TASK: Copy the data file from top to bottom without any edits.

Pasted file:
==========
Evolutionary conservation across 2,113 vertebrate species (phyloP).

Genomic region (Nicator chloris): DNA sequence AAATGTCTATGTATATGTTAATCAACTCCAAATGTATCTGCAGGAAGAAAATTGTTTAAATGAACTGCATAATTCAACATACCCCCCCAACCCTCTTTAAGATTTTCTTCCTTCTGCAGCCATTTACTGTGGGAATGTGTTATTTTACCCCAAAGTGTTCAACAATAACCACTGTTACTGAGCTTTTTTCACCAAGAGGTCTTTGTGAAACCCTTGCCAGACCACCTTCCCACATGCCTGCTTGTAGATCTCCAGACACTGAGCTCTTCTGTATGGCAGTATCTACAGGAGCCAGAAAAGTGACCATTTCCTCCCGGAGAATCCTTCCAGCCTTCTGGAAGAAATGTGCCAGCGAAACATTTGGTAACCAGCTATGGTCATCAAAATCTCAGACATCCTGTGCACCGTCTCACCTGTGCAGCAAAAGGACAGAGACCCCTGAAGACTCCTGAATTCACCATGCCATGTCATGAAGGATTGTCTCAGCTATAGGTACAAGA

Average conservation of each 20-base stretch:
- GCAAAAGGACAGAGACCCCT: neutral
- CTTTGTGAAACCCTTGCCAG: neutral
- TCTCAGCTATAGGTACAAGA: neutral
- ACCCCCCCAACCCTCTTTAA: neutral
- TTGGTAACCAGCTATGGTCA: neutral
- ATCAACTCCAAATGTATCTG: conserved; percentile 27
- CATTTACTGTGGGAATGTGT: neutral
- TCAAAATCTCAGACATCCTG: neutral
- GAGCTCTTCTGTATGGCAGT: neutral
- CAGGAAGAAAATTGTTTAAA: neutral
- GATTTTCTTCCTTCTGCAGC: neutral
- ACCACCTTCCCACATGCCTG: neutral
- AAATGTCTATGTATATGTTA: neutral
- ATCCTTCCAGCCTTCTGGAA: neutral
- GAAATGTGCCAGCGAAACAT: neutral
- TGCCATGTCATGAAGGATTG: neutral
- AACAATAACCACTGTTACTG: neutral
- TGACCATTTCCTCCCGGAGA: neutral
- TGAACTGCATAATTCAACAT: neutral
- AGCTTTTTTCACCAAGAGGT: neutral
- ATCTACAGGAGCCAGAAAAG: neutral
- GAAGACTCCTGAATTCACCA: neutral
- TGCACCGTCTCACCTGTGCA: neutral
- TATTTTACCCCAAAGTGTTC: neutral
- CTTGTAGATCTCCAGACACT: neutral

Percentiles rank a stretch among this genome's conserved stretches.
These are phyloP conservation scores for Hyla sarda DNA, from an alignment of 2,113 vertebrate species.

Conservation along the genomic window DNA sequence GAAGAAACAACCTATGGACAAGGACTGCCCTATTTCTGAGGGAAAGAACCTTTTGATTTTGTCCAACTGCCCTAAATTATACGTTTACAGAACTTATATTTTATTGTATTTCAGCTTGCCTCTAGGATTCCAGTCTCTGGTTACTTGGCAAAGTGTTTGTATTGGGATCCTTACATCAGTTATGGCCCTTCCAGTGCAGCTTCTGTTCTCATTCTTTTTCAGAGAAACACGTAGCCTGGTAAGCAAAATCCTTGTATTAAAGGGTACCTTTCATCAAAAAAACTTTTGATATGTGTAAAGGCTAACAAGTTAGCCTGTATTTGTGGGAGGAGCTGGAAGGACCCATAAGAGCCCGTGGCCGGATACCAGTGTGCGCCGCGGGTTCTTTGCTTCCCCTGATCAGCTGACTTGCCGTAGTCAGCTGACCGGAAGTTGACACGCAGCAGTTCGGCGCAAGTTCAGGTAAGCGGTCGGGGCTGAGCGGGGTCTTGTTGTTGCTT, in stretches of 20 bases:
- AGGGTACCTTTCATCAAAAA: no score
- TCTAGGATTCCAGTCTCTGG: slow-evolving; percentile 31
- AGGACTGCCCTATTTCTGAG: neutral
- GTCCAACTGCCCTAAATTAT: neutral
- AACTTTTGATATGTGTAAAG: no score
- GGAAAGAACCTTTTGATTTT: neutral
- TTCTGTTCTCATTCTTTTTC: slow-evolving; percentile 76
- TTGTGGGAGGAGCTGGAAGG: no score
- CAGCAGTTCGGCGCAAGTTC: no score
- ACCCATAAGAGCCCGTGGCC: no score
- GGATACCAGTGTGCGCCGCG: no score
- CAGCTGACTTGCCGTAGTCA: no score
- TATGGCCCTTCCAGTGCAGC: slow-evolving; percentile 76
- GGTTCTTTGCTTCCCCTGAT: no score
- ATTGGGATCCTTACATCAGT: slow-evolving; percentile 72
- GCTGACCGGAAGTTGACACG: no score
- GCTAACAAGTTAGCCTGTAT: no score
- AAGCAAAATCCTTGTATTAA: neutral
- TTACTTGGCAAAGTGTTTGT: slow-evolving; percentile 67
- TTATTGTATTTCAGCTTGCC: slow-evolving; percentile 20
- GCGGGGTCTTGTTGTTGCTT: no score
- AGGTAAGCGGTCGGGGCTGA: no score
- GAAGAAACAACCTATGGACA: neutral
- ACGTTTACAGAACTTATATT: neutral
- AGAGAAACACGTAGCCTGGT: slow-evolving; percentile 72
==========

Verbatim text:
Evolutionary conservation across 2,113 vertebrate species (phyloP).

Genomic region (Nicator chloris): DNA sequence AAATGTCTATGTATATGTTAATCAACTCCAAATGTATCTGCAGGAAGAAAATTGTTTAAATGAACTGCATAATTCAACATACCCCCCCAACCCTCTTTAAGATTTTCTTCCTTCTGCAGCCATTTACTGTGGGAATGTGTTATTTTACCCCAAAGTGTTCAACAATAACCACTGTTACTGAGCTTTTTTCACCAAGAGGTCTTTGTGAAACCCTTGCCAGACCACCTTCCCACATGCCTGCTTGTAGATCTCCAGACACTGAGCTCTTCTGTATGGCAGTATCTACAGGAGCCAGAAAAGTGACCATTTCCTCCCGGAGAATCCTTCCAGCCTTCTGGAAGAAATGTGCCAGCGAAACATTTGGTAACCAGCTATGGTCATCAAAATCTCAGACATCCTGTGCACCGTCTCACCTGTGCAGCAAAAGGACAGAGACCCCTGAAGACTCCTGAATTCACCATGCCATGTCATGAAGGATTGTCTCAGCTATAGGTACAAGA

Average conservation of each 20-base stretch:
- GCAAAAGGACAGAGACCCCT: neutral
- CTTTGTGAAACCCTTGCCAG: neutral
- TCTCAGCTATAGGTACAAGA: neutral
- ACCCCCCCAACCCTCTTTAA: neutral
- TTGGTAACCAGCTATGGTCA: neutral
- ATCAACTCCAAATGTATCTG: conserved; percentile 27
- CATTTACTGTGGGAATGTGT: neutral
- TCAAAATCTCAGACATCCTG: neutral
- GAGCTCTTCTGTATGGCAGT: neutral
- CAGGAAGAAAATTGTTTAAA: neutral
- GATTTTCTTCCTTCTGCAGC: neutral
- ACCACCTTCCCACATGCCTG: neutral
- AAATGTCTATGTATATGTTA: neutral
- ATCCTTCCAGCCTTCTGGAA: neutral
- GAAATGTGCCAGCGAAACAT: neutral
- TGCCATGTCATGAAGGATTG: neutral
- AACAATAACCACTGTTACTG: neutral
- TGACCATTTCCTCCCGGAGA: neutral
- TGAACTGCATAATTCAACAT: neutral
- AGCTTTTTTCACCAAGAGGT: neutral
- ATCTACAGGAGCCAGAAAAG: neutral
- GAAGACTCCTGAATTCACCA: neutral
- TGCACCGTCTCACCTGTGCA: neutral
- TATTTTACCCCAAAGTGTTC: neutral
- CTTGTAGATCTCCAGACACT: neutral

Percentiles rank a stretch among this genome's conserved stretches.
These are phyloP conservation scores for Hyla sarda DNA, from an alignment of 2,113 vertebrate species.

Conservation along the genomic window DNA sequence GAAGAAACAACCTATGGACAAGGACTGCCCTATTTCTGAGGGAAAGAACCTTTTGATTTTGTCCAACTGCCCTAAATTATACGTTTACAGAACTTATATTTTATTGTATTTCAGCTTGCCTCTAGGATTCCAGTCTCTGGTTACTTGGCAAAGTGTTTGTATTGGGATCCTTACATCAGTTATGGCCCTTCCAGTGCAGCTTCTGTTCTCATTCTTTTTCAGAGAAACACGTAGCCTGGTAAGCAAAATCCTTGTATTAAAGGGTACCTTTCATCAAAAAAACTTTTGATATGTGTAAAGGCTAACAAGTTAGCCTGTATTTGTGGGAGGAGCTGGAAGGACCCATAAGAGCCCGTGGCCGGATACCAGTGTGCGCCGCGGGTTCTTTGCTTCCCCTGATCAGCTGACTTGCCGTAGTCAGCTGACCGGAAGTTGACACGCAGCAGTTCGGCGCAAGTTCAGGTAAGCGGTCGGGGCTGAGCGGGGTCTTGTTGTTGCTT, in stretches of 20 bases:
- AGGGTACCTTTCATCAAAAA: no score
- TCTAGGATTCCAGTCTCTGG: slow-evolving; percentile 31
- AGGACTGCCCTATTTCTGAG: neutral
- GTCCAACTGCCCTAAATTAT: neutral
- AACTTTTGATATGTGTAAAG: no score
- GGAAAGAACCTTTTGATTTT: neutral
- TTCTGTTCTCATTCTTTTTC: slow-evolving; percentile 76
- TTGTGGGAGGAGCTGGAAGG: no score
- CAGCAGTTCGGCGCAAGTTC: no score
- ACCCATAAGAGCCCGTGGCC: no score
- GGATACCAGTGTGCGCCGCG: no score
- CAGCTGACTTGCCGTAGTCA: no score
- TATGGCCCTTCCAGTGCAGC: slow-evolving; percentile 76
- GGTTCTTTGCTTCCCCTGAT: no score
- ATTGGGATCCTTACATCAGT: slow-evolving; percentile 72
- GCTGACCGGAAGTTGACACG: no score
- GCTAACAAGTTAGCCTGTAT: no score
- AAGCAAAATCCTTGTATTAA: neutral
- TTACTTGGCAAAGTGTTTGT: slow-evolving; percentile 67
- TTATTGTATTTCAGCTTGCC: slow-evolving; percentile 20
- GCGGGGTCTTGTTGTTGCTT: no score
- AGGTAAGCGGTCGGGGCTGA: no score
- GAAGAAACAACCTATGGACA: neutral
- ACGTTTACAGAACTTATATT: neutral
- AGAGAAACACGTAGCCTGGT: slow-evolving; percentile 72